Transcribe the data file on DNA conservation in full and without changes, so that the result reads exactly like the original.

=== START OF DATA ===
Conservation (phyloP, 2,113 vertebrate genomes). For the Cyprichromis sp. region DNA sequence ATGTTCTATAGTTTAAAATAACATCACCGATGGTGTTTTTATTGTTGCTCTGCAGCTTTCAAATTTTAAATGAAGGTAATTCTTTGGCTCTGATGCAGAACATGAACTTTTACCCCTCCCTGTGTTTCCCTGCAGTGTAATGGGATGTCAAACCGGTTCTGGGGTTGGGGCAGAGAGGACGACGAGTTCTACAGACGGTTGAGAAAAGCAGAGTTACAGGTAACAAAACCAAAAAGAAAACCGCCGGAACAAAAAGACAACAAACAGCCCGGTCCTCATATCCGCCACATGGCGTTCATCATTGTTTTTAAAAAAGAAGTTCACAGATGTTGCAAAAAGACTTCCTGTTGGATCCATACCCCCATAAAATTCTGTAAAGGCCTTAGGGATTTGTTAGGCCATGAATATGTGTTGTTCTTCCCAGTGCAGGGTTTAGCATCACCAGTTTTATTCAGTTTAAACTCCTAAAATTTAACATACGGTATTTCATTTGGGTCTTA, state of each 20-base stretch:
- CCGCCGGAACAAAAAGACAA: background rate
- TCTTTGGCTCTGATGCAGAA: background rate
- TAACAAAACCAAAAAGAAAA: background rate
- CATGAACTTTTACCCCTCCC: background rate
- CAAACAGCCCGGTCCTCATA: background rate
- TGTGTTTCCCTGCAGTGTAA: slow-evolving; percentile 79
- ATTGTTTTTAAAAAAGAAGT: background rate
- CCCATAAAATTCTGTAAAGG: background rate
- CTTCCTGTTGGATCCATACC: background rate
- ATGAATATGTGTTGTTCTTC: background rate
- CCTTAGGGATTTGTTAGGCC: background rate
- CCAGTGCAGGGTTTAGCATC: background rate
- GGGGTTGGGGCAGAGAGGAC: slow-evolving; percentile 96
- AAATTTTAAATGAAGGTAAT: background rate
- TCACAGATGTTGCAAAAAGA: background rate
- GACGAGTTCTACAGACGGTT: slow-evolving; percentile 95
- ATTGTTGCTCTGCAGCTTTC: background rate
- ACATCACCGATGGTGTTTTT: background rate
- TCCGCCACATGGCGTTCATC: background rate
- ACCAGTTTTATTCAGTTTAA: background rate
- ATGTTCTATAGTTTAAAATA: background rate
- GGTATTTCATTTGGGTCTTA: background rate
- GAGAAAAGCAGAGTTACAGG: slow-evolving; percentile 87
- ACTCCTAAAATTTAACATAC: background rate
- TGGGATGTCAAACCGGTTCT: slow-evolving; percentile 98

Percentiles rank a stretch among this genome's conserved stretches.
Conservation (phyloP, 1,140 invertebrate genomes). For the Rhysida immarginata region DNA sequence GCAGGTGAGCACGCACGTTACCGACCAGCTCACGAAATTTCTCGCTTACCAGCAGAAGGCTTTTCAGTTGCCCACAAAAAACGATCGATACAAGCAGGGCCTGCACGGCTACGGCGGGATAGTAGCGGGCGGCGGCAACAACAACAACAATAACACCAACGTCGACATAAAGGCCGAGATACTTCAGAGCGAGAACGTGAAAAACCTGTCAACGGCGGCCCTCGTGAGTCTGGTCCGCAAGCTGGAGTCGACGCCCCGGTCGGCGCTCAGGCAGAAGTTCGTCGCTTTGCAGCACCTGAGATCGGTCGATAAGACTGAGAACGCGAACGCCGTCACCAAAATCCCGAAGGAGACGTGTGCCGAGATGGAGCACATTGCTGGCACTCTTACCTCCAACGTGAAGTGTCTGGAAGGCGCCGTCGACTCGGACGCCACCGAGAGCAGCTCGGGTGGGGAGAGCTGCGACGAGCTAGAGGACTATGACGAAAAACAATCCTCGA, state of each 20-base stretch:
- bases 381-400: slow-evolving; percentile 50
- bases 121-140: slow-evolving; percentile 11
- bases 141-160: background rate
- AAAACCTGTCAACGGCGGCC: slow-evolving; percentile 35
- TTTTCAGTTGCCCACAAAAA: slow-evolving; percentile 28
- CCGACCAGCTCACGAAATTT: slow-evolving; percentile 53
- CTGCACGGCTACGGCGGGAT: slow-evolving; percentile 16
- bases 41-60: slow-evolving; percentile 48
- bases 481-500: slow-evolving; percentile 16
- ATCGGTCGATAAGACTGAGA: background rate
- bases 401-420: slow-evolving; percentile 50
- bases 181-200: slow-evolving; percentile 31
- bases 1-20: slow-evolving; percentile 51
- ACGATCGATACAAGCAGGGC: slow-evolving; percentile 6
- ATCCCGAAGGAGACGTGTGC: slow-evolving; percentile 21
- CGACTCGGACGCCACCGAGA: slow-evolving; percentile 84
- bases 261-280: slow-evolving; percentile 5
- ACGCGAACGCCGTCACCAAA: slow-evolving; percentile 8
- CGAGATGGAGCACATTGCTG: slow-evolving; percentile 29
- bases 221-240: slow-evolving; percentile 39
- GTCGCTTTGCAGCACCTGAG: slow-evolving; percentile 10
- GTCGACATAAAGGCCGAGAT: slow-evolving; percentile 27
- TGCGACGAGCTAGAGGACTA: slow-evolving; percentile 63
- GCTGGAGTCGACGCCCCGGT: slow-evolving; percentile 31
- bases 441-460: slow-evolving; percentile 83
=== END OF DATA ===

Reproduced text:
Conservation (phyloP, 2,113 vertebrate genomes). For the Cyprichromis sp. region DNA sequence ATGTTCTATAGTTTAAAATAACATCACCGATGGTGTTTTTATTGTTGCTCTGCAGCTTTCAAATTTTAAATGAAGGTAATTCTTTGGCTCTGATGCAGAACATGAACTTTTACCCCTCCCTGTGTTTCCCTGCAGTGTAATGGGATGTCAAACCGGTTCTGGGGTTGGGGCAGAGAGGACGACGAGTTCTACAGACGGTTGAGAAAAGCAGAGTTACAGGTAACAAAACCAAAAAGAAAACCGCCGGAACAAAAAGACAACAAACAGCCCGGTCCTCATATCCGCCACATGGCGTTCATCATTGTTTTTAAAAAAGAAGTTCACAGATGTTGCAAAAAGACTTCCTGTTGGATCCATACCCCCATAAAATTCTGTAAAGGCCTTAGGGATTTGTTAGGCCATGAATATGTGTTGTTCTTCCCAGTGCAGGGTTTAGCATCACCAGTTTTATTCAGTTTAAACTCCTAAAATTTAACATACGGTATTTCATTTGGGTCTTA, state of each 20-base stretch:
- CCGCCGGAACAAAAAGACAA: background rate
- TCTTTGGCTCTGATGCAGAA: background rate
- TAACAAAACCAAAAAGAAAA: background rate
- CATGAACTTTTACCCCTCCC: background rate
- CAAACAGCCCGGTCCTCATA: background rate
- TGTGTTTCCCTGCAGTGTAA: slow-evolving; percentile 79
- ATTGTTTTTAAAAAAGAAGT: background rate
- CCCATAAAATTCTGTAAAGG: background rate
- CTTCCTGTTGGATCCATACC: background rate
- ATGAATATGTGTTGTTCTTC: background rate
- CCTTAGGGATTTGTTAGGCC: background rate
- CCAGTGCAGGGTTTAGCATC: background rate
- GGGGTTGGGGCAGAGAGGAC: slow-evolving; percentile 96
- AAATTTTAAATGAAGGTAAT: background rate
- TCACAGATGTTGCAAAAAGA: background rate
- GACGAGTTCTACAGACGGTT: slow-evolving; percentile 95
- ATTGTTGCTCTGCAGCTTTC: background rate
- ACATCACCGATGGTGTTTTT: background rate
- TCCGCCACATGGCGTTCATC: background rate
- ACCAGTTTTATTCAGTTTAA: background rate
- ATGTTCTATAGTTTAAAATA: background rate
- GGTATTTCATTTGGGTCTTA: background rate
- GAGAAAAGCAGAGTTACAGG: slow-evolving; percentile 87
- ACTCCTAAAATTTAACATAC: background rate
- TGGGATGTCAAACCGGTTCT: slow-evolving; percentile 98

Percentiles rank a stretch among this genome's conserved stretches.
Conservation (phyloP, 1,140 invertebrate genomes). For the Rhysida immarginata region DNA sequence GCAGGTGAGCACGCACGTTACCGACCAGCTCACGAAATTTCTCGCTTACCAGCAGAAGGCTTTTCAGTTGCCCACAAAAAACGATCGATACAAGCAGGGCCTGCACGGCTACGGCGGGATAGTAGCGGGCGGCGGCAACAACAACAACAATAACACCAACGTCGACATAAAGGCCGAGATACTTCAGAGCGAGAACGTGAAAAACCTGTCAACGGCGGCCCTCGTGAGTCTGGTCCGCAAGCTGGAGTCGACGCCCCGGTCGGCGCTCAGGCAGAAGTTCGTCGCTTTGCAGCACCTGAGATCGGTCGATAAGACTGAGAACGCGAACGCCGTCACCAAAATCCCGAAGGAGACGTGTGCCGAGATGGAGCACATTGCTGGCACTCTTACCTCCAACGTGAAGTGTCTGGAAGGCGCCGTCGACTCGGACGCCACCGAGAGCAGCTCGGGTGGGGAGAGCTGCGACGAGCTAGAGGACTATGACGAAAAACAATCCTCGA, state of each 20-base stretch:
- bases 381-400: slow-evolving; percentile 50
- bases 121-140: slow-evolving; percentile 11
- bases 141-160: background rate
- AAAACCTGTCAACGGCGGCC: slow-evolving; percentile 35
- TTTTCAGTTGCCCACAAAAA: slow-evolving; percentile 28
- CCGACCAGCTCACGAAATTT: slow-evolving; percentile 53
- CTGCACGGCTACGGCGGGAT: slow-evolving; percentile 16
- bases 41-60: slow-evolving; percentile 48
- bases 481-500: slow-evolving; percentile 16
- ATCGGTCGATAAGACTGAGA: background rate
- bases 401-420: slow-evolving; percentile 50
- bases 181-200: slow-evolving; percentile 31
- bases 1-20: slow-evolving; percentile 51
- ACGATCGATACAAGCAGGGC: slow-evolving; percentile 6
- ATCCCGAAGGAGACGTGTGC: slow-evolving; percentile 21
- CGACTCGGACGCCACCGAGA: slow-evolving; percentile 84
- bases 261-280: slow-evolving; percentile 5
- ACGCGAACGCCGTCACCAAA: slow-evolving; percentile 8
- CGAGATGGAGCACATTGCTG: slow-evolving; percentile 29
- bases 221-240: slow-evolving; percentile 39
- GTCGCTTTGCAGCACCTGAG: slow-evolving; percentile 10
- GTCGACATAAAGGCCGAGAT: slow-evolving; percentile 27
- TGCGACGAGCTAGAGGACTA: slow-evolving; percentile 63
- GCTGGAGTCGACGCCCCGGT: slow-evolving; percentile 31
- bases 441-460: slow-evolving; percentile 83